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Re: Lindsey, please just answer one question about OPEN seating

ronnyradio
Active Member
Solution

Lindsey, just beating this dead horse again, but SW uses the phrase "Open Seating" and you would think you could define that. The OP simply asked for your definition and I knew he wouldn't get an answer from you for reasons some of the other posters have already identified - basically you don't care. SW continues to monetize the boarding order either through your loyalty program, BS fares, and early bird etc. Then the airline, through pre-board scammers, seat savers and so on, gives it away and the result is your "valued" A-List preferred/BS customers feel like suckers. Please fix this as it is getting worse.

 

 

Re: Lindsey, please just answer one question about OPEN seating

hockeydiva
Active Member

I've already started voting with my wallet on this issue. Two weeks ago, I cancelled a BS reservation when I was able to get a walk up, first class ticket on a direct flight for 20% than the SW ticket. I would have switched even if the other ticket was slightly higher just because I wanted to avoid the hassle of SW's seating policies (or lack of policies.)

I could have used the points towards re-qualifying for A-List, but after an already long day of travel, I wasn't interested in dealing with SW's boarding and seating procedures.

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Re: Lindsey, please just answer one question about OPEN seating

davidonelson
New Arrival

Hi Lindsey,

 

You haven't yet answered the question: 

In regards to the SWA "open seating" policy, if I see a seat that does not have a person sitting in it, is that seat open and/or "available"?

 

Please answer the question.

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Re: Lindsey, please just answer one question about OPEN seating

chgoflyer
Top Contributor

@spacecoastbill wrote:

Seeing as their non policy is that there is "no policy for or against" saving seats, telling someone that the policy says a person can save as many seats as they like is a lie.


No, it's not.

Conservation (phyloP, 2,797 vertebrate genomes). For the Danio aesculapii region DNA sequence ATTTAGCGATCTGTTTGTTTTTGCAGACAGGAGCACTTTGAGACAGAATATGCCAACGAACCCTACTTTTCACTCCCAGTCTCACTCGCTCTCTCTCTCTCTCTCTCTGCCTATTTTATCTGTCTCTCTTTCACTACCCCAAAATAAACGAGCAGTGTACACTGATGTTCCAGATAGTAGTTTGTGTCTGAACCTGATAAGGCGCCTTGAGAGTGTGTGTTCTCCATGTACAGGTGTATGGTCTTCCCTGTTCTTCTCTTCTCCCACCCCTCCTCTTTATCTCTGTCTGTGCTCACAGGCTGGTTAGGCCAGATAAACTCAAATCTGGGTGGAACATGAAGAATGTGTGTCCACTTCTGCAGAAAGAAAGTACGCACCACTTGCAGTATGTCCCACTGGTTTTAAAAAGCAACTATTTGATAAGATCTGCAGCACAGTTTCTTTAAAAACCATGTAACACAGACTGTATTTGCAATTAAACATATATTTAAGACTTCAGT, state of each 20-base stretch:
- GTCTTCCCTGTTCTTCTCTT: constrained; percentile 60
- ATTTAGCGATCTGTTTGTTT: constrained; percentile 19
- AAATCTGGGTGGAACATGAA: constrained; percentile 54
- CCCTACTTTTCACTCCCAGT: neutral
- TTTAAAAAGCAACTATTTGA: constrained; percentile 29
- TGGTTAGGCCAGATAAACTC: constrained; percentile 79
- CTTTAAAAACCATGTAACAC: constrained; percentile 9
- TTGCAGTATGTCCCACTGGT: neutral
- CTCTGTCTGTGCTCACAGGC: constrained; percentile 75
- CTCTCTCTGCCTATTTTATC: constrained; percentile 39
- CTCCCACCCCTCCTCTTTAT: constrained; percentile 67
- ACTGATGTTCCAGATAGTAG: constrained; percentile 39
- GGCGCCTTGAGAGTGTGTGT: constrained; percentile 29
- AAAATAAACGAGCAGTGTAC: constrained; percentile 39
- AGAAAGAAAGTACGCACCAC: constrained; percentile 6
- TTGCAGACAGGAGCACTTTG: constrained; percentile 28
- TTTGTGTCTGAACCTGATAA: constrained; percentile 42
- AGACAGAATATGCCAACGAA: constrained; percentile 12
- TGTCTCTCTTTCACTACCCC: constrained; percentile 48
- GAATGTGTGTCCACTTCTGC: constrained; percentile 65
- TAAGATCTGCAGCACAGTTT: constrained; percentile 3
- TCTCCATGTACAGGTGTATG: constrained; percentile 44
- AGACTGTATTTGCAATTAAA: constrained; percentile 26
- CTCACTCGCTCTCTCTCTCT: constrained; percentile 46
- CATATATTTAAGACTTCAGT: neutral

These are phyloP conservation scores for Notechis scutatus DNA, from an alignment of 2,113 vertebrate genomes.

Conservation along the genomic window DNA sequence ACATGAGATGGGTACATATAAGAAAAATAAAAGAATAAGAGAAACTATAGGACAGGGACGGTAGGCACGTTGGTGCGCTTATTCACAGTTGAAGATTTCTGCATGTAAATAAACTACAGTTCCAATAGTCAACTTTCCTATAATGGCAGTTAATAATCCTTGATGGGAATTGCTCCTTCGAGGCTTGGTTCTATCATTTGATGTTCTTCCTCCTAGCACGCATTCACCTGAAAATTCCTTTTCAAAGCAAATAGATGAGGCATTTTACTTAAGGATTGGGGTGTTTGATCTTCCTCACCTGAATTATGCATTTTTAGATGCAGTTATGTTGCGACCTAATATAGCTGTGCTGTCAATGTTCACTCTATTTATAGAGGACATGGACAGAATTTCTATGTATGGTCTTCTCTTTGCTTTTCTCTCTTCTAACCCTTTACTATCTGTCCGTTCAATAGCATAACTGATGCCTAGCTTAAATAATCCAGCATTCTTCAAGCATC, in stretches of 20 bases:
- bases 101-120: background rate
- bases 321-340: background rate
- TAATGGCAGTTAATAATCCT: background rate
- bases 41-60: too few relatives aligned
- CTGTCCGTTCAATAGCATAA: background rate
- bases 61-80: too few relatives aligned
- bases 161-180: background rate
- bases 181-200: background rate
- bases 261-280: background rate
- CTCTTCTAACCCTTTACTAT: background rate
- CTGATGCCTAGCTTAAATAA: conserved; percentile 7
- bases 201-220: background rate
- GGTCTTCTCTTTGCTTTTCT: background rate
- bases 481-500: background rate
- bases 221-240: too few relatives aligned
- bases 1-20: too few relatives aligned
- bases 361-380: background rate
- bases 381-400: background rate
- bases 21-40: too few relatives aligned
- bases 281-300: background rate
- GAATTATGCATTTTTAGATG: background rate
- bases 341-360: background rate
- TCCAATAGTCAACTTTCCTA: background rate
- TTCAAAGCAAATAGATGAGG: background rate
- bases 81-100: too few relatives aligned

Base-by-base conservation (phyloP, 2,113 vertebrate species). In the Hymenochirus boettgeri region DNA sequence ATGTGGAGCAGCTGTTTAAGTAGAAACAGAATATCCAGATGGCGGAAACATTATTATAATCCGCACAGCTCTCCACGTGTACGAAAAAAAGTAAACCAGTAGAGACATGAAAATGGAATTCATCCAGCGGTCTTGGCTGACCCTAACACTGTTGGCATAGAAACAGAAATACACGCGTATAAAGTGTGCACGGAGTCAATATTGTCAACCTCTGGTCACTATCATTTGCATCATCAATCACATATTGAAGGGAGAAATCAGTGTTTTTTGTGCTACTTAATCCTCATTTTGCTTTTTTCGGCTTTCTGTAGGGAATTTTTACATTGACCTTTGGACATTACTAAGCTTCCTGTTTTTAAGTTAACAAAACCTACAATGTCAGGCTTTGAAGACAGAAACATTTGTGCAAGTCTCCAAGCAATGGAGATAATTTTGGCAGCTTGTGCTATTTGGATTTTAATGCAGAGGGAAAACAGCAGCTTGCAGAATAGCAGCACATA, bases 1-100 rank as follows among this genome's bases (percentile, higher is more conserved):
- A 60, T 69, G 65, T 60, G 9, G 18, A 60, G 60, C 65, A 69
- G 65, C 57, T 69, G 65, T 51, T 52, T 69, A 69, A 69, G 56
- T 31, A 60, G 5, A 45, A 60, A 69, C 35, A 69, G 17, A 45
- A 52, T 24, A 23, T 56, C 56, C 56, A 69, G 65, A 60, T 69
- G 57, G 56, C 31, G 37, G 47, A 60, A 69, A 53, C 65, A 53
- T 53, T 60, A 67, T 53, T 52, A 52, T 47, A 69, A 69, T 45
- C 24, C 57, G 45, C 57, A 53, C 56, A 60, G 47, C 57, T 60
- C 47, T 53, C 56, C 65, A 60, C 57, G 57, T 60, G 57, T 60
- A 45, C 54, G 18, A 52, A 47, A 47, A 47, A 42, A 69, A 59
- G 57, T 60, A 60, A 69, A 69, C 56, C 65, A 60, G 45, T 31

No policy against saving seats means you can save seats.

 

Since there are no qualifiers on that statement -- limiting the number or position of the seats which can be saved, for example -- no policy against saving seats means you can save as many seats as you like.

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Re: Lindsey, please just answer one question about OPEN seating

spacecoastbill
Active Member

The official stated and restated policy is that there is not policy FOR or AGAINST saving seats.

 

So by your view, One person can come onboard and save every other seat on the airplane?

 

Ridiculous.  The answer to this is just what many people do.  Ignore any claim that a seat was saved, there is no validity to it.  If you want to sit together, board together.  If not, you are not entitled to any other seat other than the one you are sitting in.

 

Trying to claim that there is no policy against saving seats so you can save as many seats as you like is disingenuous since there is absolutely no way you can keep the seat saved if anyone wants to sit there.

 

 

 

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Re: Lindsey, please just answer one question about OPEN seating

PaulaO
New Arrival

There's also no policy against sitting in a seat someone is trying to save, so just do it.

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Re: Lindsey, please just answer one question about OPEN seating

dfwskier
Top Contributor

@PaulaO wrote:

There's also no policy against sitting in a seat someone is trying to save, so just do it.


Do you plan to sit on the computer case I place on a seat iI'm saving?

 

Oh, you better not touch my stuff.  

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Re: Lindsey, please just answer one question about OPEN seating

davidonelson
New Arrival

Most people know their belongings should be put under the seat in from of them or in the overhead bin, not taking up the seat next to them.  If people put their belongings on the seat next to them, then yes, the item needs to be moved so the person next in line can sit there if they desire.

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Re: Lindsey, please just answer one question about OPEN seating

dfwskier
Top Contributor

@davidonelson wrote:

Most people know their belongings should be put under the seat in from of them or in the overhead bin, not taking up the seat next to them.  If people put their belongings on the seat next to them, then yes, the item needs to be moved so the person next in line can sit there if they desire.


I won't move my computer case from a seat I'm saving. You planning to touch my stuff or sit on the computer case?

 

Wwhen I'm early on the plane and decide that I want to use the lav during boarding, I put my computer case on my seat to let others know that the seat is taken.

 

How do you plan to distinguish between he situations described in paragraphs 1 & 2?

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Re: Lindsey, please just answer one question about OPEN seating

chgoflyer
Top Contributor

Southwest has posted multiple times before that they have no policy for or against seats saving, that they understand passengers may want to save a seat for friends or family, and that they expect passengers to work it out among themselves.

 

One suspects that's your answer.